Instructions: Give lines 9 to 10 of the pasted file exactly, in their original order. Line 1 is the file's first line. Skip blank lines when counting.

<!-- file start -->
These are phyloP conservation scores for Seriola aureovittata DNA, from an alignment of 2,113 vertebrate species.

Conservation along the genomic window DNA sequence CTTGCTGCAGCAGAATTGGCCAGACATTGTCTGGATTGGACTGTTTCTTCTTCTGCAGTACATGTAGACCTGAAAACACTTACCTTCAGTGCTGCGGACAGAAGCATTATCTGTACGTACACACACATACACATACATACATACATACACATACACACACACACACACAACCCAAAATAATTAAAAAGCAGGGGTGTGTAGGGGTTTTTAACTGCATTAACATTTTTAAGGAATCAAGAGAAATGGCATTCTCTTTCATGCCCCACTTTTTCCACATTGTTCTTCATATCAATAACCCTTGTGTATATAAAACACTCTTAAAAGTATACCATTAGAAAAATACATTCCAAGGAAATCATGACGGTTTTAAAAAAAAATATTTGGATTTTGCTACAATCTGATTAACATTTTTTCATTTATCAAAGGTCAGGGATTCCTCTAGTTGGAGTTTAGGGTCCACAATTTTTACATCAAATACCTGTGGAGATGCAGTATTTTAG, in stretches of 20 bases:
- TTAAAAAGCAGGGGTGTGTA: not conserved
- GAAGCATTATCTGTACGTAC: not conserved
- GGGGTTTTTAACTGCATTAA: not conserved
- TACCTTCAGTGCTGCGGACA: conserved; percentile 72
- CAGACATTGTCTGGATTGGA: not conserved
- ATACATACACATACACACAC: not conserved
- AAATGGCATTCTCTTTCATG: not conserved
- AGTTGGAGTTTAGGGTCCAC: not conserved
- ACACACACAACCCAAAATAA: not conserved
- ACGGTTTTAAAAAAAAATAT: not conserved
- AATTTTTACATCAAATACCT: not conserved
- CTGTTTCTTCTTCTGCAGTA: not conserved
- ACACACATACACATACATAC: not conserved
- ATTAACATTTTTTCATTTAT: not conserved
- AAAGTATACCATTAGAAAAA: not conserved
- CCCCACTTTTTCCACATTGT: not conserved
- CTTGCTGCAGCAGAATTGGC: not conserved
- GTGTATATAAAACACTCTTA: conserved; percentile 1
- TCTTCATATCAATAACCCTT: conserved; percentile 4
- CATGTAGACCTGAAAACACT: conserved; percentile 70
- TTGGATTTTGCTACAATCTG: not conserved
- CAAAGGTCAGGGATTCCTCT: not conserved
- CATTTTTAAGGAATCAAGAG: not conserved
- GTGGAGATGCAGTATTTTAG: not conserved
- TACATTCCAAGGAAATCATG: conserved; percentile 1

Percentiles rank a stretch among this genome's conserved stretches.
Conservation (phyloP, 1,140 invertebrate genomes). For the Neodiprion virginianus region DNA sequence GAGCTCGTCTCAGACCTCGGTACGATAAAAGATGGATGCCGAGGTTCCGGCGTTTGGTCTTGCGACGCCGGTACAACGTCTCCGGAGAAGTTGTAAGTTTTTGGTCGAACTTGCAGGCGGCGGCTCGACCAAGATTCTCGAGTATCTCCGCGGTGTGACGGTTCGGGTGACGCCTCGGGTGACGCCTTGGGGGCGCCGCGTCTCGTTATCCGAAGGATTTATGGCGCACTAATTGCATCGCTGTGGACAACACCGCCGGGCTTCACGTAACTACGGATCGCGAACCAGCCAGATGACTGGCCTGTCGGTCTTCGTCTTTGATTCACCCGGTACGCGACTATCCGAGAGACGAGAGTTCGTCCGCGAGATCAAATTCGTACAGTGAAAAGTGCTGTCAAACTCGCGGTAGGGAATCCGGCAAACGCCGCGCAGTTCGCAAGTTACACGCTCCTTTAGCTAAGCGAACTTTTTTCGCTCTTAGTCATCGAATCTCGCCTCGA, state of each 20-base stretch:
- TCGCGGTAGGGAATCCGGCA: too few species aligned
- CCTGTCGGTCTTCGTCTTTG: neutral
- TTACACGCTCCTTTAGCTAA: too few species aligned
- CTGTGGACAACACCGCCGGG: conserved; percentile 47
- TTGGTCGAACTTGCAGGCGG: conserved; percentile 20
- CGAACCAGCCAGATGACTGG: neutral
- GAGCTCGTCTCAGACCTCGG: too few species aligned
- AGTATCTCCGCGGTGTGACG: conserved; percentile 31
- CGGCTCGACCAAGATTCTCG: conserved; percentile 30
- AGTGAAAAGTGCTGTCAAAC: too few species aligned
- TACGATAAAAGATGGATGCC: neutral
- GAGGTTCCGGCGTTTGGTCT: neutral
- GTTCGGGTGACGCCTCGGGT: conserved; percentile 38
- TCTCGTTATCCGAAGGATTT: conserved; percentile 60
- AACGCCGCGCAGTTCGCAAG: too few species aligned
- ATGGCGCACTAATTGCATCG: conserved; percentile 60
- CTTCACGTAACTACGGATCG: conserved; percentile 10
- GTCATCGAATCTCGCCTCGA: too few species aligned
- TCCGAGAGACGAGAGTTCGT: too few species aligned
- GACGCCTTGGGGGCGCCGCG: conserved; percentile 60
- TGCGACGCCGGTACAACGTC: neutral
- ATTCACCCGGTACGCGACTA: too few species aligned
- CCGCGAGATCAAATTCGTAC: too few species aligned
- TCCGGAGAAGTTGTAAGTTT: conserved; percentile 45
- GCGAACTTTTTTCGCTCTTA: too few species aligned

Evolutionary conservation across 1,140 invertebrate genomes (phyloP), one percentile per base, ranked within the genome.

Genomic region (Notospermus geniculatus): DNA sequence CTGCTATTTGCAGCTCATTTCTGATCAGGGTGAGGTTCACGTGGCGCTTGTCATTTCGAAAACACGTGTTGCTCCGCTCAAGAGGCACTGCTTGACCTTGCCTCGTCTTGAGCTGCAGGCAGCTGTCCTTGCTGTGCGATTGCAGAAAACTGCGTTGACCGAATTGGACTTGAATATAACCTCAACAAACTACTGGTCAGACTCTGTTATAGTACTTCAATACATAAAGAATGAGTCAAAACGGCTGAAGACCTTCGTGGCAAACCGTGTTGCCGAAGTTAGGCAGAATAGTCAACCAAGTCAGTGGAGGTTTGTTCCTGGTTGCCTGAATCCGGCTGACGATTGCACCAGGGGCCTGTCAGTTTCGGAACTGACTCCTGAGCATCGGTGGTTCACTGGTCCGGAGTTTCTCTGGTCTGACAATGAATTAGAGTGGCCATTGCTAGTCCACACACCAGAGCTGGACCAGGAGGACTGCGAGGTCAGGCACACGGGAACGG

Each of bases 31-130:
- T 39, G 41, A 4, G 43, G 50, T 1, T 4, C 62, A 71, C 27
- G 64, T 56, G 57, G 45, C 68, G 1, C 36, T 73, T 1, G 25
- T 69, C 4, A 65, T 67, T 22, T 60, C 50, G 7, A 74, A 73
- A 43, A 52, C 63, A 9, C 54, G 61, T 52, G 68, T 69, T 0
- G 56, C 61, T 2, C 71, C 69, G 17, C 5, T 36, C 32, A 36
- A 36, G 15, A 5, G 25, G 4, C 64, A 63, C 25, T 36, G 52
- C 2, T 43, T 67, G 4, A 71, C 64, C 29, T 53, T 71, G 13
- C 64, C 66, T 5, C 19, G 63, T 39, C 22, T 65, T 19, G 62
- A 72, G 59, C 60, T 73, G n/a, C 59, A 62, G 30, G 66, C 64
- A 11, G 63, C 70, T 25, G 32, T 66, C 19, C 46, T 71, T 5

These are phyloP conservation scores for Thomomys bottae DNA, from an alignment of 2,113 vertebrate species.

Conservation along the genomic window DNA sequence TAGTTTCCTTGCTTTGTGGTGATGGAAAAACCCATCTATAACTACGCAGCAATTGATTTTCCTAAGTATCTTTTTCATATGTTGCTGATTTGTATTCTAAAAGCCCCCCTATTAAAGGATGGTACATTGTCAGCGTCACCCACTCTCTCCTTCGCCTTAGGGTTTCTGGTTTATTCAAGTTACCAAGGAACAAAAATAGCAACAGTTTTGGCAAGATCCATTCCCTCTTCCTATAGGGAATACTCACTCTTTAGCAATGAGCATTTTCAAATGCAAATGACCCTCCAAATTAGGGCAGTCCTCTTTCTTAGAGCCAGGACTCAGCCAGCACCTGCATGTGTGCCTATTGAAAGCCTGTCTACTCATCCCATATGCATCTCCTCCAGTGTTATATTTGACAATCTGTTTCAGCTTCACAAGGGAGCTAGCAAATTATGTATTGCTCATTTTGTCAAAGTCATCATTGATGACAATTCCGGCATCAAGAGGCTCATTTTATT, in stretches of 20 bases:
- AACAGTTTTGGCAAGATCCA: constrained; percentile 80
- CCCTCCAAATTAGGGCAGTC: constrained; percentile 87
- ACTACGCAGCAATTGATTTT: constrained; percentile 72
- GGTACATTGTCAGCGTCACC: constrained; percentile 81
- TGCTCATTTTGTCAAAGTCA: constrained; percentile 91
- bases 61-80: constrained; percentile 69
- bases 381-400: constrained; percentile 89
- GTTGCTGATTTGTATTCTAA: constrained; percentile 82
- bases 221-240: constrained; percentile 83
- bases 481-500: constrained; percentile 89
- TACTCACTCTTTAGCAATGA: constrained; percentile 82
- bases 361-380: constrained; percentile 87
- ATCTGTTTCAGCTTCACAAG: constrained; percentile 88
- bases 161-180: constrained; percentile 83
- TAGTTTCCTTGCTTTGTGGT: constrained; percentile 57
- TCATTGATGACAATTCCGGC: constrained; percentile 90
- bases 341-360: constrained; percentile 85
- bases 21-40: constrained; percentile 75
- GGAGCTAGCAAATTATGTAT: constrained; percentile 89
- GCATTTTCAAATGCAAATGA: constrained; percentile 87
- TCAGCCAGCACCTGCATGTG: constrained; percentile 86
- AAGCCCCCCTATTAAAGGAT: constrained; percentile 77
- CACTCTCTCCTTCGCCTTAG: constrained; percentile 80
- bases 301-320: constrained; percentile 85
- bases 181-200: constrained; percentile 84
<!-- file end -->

- AAATGGCATTCTCTTTCATG: not conserved
- AGTTGGAGTTTAGGGTCCAC: not conserved